BENQ TK850 Review – BenQ scores with high brightness 4K PJ
Bright enough for non-dark viewing, this 4K HDR beamer excels with sports and is fine with movies. What it lacks in ...
More home entertainment than home cinema, the TK850 is the sports bar projector you’ve been waiting for, declares Steve May. Read our BENQ TK850 Review.
Mid-range 4K DLP HDR projector
Bigger brother to the BenQ TK810
THE LATEST ADDITION to BenQ’s compact home entertainment projection line, the TK850 features promising HDR-PRO image technology, to tone map (after a fashion) HDR sources, and a bright 3,000 Lumens light engine. If you’re hankering for super-sized UHD sports, it’s a brilliant buy. But there are caveats…
The step-up model from BenQ’s TK801 (which is around cheaper), by dint of its HDR-PRO talents and greater luminosity, the TK850 definitely has premier league form.
For one thing, it’s living-room smart with its white fuselage, rounded sides, and an offset lens surrounded by a fetching grey-blue face plate.
Manual zoom and focus controls are hidden beneath a sliding door up top, and there’s the usual on-body menu controls, in case the remote goes AWOL down the back of the sofa. Not that you should lose it; this zapper is helpfully backlit and offers access to all key functionality, including picture modes, the PJ’s dynamic Iris, and more.
Rear connectivity includes twin HDMI v2.0 inputs; a 12V trigger for integration with an electric screen; RS232 control; USB media reader; and a USB power port should you want to park a streaming TV stick in one of the PJ’s HDMIs. There’s also an optical audio digital output and 3.5mm analogue stereo jack to connect to external sound systems if the onboard 10W stereo array doesn’t cut it.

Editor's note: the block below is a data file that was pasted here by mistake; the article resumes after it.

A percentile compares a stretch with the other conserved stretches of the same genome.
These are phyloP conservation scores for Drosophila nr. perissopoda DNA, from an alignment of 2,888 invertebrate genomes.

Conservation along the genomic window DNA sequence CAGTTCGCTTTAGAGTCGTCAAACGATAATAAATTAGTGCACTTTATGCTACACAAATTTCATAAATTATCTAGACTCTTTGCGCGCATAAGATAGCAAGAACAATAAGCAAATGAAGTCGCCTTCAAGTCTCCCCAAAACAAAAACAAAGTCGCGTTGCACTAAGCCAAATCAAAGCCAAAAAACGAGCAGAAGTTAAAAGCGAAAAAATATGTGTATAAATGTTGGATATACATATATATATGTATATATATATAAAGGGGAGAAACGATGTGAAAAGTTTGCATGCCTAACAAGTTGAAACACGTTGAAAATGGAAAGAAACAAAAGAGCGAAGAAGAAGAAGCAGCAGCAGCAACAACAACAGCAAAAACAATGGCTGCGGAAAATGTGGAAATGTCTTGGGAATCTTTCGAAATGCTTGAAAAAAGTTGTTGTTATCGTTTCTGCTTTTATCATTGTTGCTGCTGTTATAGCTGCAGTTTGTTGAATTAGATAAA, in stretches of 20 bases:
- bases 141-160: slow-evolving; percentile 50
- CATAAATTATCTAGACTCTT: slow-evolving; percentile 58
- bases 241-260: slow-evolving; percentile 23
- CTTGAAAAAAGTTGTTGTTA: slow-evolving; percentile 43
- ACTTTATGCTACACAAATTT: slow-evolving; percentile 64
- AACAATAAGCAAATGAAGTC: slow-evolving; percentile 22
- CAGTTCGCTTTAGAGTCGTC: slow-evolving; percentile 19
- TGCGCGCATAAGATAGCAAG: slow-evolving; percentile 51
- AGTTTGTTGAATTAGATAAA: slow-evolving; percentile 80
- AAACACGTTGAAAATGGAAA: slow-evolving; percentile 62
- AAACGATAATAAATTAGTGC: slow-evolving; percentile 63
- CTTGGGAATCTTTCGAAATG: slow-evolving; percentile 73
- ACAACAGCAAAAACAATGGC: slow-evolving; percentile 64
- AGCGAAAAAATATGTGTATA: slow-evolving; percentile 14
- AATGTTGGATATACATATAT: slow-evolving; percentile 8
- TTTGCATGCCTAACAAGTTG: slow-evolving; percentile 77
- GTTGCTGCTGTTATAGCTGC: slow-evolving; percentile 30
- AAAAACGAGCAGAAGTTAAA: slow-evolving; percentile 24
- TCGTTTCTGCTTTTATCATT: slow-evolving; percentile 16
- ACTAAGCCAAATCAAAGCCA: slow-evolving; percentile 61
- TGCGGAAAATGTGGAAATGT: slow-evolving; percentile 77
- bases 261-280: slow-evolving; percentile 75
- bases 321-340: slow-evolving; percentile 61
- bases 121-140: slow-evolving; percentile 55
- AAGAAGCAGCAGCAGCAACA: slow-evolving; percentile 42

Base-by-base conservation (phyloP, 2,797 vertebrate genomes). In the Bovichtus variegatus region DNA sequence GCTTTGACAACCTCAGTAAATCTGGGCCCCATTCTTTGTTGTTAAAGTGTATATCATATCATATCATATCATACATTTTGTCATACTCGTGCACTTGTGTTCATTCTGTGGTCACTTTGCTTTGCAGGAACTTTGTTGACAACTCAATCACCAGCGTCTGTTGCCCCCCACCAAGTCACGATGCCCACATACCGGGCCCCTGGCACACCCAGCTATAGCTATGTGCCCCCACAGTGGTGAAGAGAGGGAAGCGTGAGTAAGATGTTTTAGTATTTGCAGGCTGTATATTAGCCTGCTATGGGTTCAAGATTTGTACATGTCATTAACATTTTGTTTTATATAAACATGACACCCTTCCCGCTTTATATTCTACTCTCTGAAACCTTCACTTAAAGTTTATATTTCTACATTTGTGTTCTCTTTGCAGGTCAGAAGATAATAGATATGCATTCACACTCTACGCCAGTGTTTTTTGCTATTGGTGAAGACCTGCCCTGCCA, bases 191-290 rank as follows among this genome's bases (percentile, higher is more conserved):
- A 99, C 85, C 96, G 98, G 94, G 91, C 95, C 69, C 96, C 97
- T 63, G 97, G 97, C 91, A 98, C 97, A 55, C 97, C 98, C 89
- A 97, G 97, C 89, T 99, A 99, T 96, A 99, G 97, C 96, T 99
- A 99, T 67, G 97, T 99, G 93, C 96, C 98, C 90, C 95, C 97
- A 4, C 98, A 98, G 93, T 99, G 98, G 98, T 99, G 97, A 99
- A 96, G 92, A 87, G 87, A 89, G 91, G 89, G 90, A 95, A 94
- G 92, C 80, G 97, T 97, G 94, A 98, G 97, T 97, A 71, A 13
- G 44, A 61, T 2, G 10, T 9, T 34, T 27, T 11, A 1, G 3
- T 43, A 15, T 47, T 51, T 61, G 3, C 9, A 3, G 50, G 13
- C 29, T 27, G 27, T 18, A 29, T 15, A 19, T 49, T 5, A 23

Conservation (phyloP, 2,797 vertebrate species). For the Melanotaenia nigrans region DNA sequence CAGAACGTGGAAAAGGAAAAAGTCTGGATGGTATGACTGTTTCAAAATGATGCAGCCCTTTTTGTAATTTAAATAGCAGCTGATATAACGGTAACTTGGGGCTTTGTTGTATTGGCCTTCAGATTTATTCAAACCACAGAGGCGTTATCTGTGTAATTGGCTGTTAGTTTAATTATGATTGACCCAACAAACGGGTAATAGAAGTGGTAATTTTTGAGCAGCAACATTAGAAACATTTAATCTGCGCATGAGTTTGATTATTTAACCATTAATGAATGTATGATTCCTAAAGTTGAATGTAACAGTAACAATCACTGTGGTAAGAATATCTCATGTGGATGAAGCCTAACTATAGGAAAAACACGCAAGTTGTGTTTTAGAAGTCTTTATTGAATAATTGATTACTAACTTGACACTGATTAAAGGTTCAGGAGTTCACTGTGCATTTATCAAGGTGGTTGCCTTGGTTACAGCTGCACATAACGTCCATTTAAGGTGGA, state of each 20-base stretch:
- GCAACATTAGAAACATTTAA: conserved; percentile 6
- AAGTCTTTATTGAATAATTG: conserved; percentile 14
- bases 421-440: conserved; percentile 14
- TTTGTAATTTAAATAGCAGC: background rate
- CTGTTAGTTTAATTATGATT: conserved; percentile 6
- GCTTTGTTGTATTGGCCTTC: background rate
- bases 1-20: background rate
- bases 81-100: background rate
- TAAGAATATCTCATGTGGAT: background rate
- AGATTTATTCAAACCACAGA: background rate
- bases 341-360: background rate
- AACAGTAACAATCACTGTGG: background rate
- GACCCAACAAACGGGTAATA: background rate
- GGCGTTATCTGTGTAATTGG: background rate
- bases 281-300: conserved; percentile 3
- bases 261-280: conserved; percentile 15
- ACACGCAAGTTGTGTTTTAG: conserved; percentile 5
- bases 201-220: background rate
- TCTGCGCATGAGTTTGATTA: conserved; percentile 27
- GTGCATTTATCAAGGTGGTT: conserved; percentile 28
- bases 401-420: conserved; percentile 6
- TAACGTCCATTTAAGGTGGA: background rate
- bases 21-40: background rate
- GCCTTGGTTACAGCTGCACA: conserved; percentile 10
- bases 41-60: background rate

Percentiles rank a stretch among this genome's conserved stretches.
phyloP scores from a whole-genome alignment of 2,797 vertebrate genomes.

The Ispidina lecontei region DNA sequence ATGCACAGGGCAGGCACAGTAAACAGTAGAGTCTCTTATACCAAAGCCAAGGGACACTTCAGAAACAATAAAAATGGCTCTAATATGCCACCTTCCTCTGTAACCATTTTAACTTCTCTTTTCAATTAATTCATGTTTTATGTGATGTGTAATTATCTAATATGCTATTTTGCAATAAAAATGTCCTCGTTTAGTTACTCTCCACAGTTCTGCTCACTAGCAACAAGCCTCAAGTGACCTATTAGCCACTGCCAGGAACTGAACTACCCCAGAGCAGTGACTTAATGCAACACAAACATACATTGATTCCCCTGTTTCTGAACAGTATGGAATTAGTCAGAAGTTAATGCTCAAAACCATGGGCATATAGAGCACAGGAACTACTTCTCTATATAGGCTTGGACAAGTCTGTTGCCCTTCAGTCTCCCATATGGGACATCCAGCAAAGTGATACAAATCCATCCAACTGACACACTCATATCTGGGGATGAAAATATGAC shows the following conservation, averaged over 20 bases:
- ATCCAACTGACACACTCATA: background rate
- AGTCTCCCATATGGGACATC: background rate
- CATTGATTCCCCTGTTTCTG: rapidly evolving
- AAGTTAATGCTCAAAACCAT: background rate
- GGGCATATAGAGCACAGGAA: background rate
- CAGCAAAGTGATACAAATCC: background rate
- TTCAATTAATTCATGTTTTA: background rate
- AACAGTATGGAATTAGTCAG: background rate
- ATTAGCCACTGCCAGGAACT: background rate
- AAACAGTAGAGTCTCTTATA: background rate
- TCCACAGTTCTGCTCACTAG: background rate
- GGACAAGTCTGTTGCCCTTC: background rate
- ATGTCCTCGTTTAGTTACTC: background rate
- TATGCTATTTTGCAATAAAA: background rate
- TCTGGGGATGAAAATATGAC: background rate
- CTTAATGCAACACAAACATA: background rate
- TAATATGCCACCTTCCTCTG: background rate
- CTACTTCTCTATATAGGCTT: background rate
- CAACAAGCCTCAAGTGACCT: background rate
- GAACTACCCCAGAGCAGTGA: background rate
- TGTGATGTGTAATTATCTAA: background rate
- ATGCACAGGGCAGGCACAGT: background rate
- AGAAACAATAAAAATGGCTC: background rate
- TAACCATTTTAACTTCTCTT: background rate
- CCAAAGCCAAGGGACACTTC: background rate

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Straight from the box, you’ll be up and running in just a few minutes. There’s 10 per cent vertical lens shift to aid installation, plus vertical keystone correction, and a 1.3x zoom. A 100in image can be achieved from as short a distance as 2.5m, up to around 3.25m.
HDR-PRO tone mapping, as touted here, is actually a cocktail of Dynamic Iris control and Dynamic Black. The Dynamic Iris manages the amount of light that enters the projector’s optical system, while Dynamic Black analyses and optimises a scene’s brightness levels, in an effort to boost contrast but retain shadow detail.
It goes without saying that any tone mapping is a challenge for a projector, because the hardware doesn’t have pixel-level control, unlike a TV. The implementation here works well, in so much as the HDR image remains bright, but with noticeable peaks and troughs.
And rated at 3,000 lumens, the TK850 has enough pop to work well in rooms with relatively high ambient light. You won’t need to dim the lights come kick-off.
While the TK850 ostensibly makes an effort to manage HDR, it’s worth remembering that the TI chip under the bonnet doesn’t support wide colour gamut sources (BenQ claims 98 per cent coverage of the REC.709 colour space), although it’s no less vibrant for the limitation.
A run-through of period zombie drama Kingdom (Netflix, 4K) really allows the projector to glow. The rich red gown of the duplicitous emperor’s daughter, the royal blues and purples of the Crown Prince, the conflicting shades of brown and ochre worn by the shambling peasants – the
‘Colour fidelity and sharpness are excellent, and it delivers picture dynamics with HDR source material’
TK850 does them all justice. Skin tone handling is impressive, with tangible texture and convincing hues – and that’s just the fast-running dead – while exterior shots of palace gardens and ramshackle villages look almost three-dimensional. Subjective detail is excellent.